And it's a good thing I didn't worry my pretty little head about the why, because there wasn't any particular why. Which was perfectly fine with me. Interesting wordplay doesn't have to have a special reason to exist: without any reason at all, good wordplay is always enjoyable.

Sorry I'M LATE getting here, David. Gorgeous weather in NYC today (finally!) and I left my house before the blog went up. Now quite tired from a lot of walking and I didn't get home until 6 p.m. EDT. But wanted to extend to you the kudos you deserve for a really entertaining puzzle.

Richard Stanford 7:07 PM  

Failed at AENEAs/sEN. Just had no clue without running the alphabet.

Donna 7:27 PM  

You certainly are a cunning linguist. Very funny. 😝

albatross shell 8:13 PM  

A group of seamstresses devoted to Japanese philosophy started a commune in far eastern Oregon and it eventually incorporated into a town. Their cops have abandoned foot and car patrols. They control crime through the practice of meditation. It has been quite successful. This puzzle is a tribute to them, the members of the Sew Zen PD.

Which is one more reason for @Z's antipathy to this one. A spelling based, anagram tribute puzzle. He may have nightmares tonight.

@anon
Thumbs up on Rutt's Hutt. Strangely, I've only been there in my dreams.

TTrimble 8:27 PM  

Christopher Adams is a crossword bad-ass. I did not fare that terribly by my lights, especially considering that I found it hard at first and had to come back to it, but holy smokes, 3:50 flat. That's impressive.

Despite knowing the Flo-rida song pretty well for someone of my age and background, I'm sad to say I did not know the answer T-PAIN. Was it a sense of propriety that prevented our guest blogger from "fleshing" this out a little more?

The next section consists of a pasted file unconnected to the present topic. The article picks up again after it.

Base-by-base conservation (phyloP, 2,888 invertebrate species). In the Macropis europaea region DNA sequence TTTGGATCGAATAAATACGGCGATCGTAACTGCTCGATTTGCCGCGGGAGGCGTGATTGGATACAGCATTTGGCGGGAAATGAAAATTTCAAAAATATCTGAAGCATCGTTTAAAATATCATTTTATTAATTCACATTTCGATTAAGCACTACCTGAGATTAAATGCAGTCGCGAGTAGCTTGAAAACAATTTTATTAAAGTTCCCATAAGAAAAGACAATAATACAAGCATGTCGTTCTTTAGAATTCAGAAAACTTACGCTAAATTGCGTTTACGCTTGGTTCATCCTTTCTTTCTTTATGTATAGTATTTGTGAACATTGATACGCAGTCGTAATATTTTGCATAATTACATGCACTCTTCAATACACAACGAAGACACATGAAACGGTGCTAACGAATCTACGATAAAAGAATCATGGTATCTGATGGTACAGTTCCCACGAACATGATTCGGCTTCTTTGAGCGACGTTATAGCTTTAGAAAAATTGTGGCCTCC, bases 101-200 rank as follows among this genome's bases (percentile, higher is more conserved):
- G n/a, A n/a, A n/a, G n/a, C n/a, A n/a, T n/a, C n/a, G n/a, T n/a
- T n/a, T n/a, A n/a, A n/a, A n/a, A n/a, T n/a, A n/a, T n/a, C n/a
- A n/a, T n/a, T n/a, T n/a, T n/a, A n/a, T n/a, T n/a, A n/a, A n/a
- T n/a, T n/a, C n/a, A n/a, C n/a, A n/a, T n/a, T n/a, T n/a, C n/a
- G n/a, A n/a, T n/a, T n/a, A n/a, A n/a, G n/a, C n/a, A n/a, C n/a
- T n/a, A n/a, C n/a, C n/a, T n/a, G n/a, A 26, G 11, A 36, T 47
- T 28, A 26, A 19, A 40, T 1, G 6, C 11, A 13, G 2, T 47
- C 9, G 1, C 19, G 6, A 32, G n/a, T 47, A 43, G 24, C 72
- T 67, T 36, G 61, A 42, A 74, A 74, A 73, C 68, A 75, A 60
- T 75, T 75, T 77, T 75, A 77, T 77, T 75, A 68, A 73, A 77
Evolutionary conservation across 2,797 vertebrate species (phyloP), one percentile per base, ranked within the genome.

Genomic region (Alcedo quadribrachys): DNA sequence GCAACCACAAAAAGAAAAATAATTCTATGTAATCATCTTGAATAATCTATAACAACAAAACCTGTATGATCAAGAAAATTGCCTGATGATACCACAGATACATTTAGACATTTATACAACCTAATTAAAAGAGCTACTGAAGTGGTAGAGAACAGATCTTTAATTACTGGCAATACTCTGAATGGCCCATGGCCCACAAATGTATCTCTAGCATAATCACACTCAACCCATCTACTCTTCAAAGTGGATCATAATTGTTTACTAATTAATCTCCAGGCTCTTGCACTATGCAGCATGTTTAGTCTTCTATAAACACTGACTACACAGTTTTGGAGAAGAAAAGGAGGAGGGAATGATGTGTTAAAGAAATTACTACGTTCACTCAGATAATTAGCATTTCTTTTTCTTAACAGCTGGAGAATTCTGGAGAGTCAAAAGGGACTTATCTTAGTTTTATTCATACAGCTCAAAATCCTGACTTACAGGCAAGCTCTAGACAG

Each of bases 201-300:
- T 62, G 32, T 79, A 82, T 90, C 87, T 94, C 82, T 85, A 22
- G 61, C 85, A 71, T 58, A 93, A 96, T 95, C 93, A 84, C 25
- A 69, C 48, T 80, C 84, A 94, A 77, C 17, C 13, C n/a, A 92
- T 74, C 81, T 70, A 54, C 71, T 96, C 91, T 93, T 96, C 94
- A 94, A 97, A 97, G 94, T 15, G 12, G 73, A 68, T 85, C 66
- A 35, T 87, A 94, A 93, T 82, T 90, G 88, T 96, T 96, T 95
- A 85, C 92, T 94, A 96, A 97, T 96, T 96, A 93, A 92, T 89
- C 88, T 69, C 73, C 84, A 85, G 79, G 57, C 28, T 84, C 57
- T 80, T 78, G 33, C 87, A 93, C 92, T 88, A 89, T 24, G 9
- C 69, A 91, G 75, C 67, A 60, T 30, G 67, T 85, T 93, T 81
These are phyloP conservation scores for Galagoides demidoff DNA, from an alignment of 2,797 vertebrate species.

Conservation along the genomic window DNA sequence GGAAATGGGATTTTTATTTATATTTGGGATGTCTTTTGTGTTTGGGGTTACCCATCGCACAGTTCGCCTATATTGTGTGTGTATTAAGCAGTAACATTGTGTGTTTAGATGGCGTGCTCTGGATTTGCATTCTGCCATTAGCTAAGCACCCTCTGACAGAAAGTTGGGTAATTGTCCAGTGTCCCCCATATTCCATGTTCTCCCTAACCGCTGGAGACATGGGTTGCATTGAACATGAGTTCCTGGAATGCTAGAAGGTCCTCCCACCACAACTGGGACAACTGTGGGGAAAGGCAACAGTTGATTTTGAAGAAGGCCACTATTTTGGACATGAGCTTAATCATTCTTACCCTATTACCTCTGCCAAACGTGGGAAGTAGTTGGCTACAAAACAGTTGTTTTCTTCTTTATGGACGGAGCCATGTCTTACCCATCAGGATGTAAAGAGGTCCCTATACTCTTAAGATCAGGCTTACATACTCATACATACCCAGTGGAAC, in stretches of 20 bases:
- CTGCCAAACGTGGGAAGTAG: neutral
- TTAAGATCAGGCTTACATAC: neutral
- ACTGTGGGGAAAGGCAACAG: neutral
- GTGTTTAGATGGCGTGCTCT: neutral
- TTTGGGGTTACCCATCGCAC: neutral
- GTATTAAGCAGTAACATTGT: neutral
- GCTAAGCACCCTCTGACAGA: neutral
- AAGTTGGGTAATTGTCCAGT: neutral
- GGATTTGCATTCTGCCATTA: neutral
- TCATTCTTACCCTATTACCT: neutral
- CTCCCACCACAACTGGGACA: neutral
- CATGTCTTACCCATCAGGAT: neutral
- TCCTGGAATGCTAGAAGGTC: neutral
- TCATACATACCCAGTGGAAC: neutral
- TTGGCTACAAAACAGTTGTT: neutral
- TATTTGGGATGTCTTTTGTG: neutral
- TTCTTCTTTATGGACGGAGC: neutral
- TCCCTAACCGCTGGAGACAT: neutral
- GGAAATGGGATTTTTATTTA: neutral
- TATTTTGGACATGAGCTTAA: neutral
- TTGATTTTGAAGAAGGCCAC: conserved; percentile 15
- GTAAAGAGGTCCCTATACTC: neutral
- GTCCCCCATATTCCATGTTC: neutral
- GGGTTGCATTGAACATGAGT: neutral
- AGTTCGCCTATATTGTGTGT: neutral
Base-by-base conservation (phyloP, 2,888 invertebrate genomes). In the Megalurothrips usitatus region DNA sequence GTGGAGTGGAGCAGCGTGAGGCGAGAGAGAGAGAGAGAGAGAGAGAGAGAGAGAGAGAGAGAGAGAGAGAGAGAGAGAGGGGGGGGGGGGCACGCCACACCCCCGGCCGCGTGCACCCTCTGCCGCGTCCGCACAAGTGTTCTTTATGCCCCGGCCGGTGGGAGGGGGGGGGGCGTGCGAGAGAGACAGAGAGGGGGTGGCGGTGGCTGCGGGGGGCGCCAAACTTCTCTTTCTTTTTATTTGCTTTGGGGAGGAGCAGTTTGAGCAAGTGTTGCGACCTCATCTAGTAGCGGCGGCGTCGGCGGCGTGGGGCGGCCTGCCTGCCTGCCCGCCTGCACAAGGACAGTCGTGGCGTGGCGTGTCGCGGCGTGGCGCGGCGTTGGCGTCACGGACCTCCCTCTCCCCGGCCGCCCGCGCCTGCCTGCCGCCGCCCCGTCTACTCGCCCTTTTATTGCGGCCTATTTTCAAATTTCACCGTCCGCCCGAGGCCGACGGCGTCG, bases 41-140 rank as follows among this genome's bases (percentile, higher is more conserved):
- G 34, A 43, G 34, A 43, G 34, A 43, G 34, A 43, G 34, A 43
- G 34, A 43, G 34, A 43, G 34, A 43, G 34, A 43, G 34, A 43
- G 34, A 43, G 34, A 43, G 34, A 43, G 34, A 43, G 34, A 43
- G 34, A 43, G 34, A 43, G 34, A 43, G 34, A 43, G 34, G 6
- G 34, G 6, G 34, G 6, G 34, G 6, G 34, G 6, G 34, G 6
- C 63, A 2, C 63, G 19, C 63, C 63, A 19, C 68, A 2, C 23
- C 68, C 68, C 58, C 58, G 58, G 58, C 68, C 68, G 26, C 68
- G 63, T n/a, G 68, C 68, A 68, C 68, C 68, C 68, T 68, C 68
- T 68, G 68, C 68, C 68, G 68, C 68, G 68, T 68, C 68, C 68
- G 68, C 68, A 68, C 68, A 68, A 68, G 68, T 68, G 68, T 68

Baggy sweatpants
And the Reeboks with the straps [with the straps!]
She turned around and gave that big booty a slap [heeeyy!]
She hit the floor [she hit the floor!]
Next thing you know
Shorty got low low low low low low low low...

High literature it is not. But honestly, I can forgive a certain amount in rap if it's got a good beat and groove. And yup, I'll give some credit to Flo-rida for accomplishing exactly that.

Oh, there's the IT GUY again. (Quite a difference between an "It Girl" and an IT GUY.) I've been thinking about @Loren's recent experience which is quite a universal one. The sad thing is, hers was with someone who presumably identifies as an educator. Total lack of empathy and imagination, what it must be like on the other side. Terrible teacher.

11D reads strangely. (At first I was thinking: MEDItatE?) Now, if they had left off the "regularly", I would have thought nothing of it. Physicians practice MEDICINE, yes. But physicians practicing MEDICINE 'regularly'? As in often they do, but sometimes they don't? "Mostly I prefer practicing medicine, but now and then I like to try voodoo." Does the "regularly" add anything useful, is what I'm asking. Or, do they mean ordinary people who are not physicians "practice" medicine "regularly"? If I usually remember to take my pills in the morning, does that mean I "practice" medicine regularly? Also sounds weird to say.

VING Rhames. Such a cool-sounding name.

I'M LATE in commenting today. Still recovering from de-flooding my basement and cleaning the mess around the pool. Could this be the new normal?

yd pg -2 (haven't given up!)
td pg -1

Lewis 8:36 PM  

@cdilly -- Thank you for sharing that. So very moving...

Unknown 9:13 PM  

To the guest blogger, I believe that a HAB is a "habitant," a resident.

Took me a while to grok the theme, so this took me longer than usual, but I enjoyed the slog. And the circles helped me, so I'm guessing that outside of the rarefied air of this blog, must solvers probably appreciated them.

PETSPA was awesome. Since I grew up near BNL, UPTON was a gimme, although I think it was technically called CAMP UPTON. Actually BNL is in Yaphank.

stephanie 9:59 PM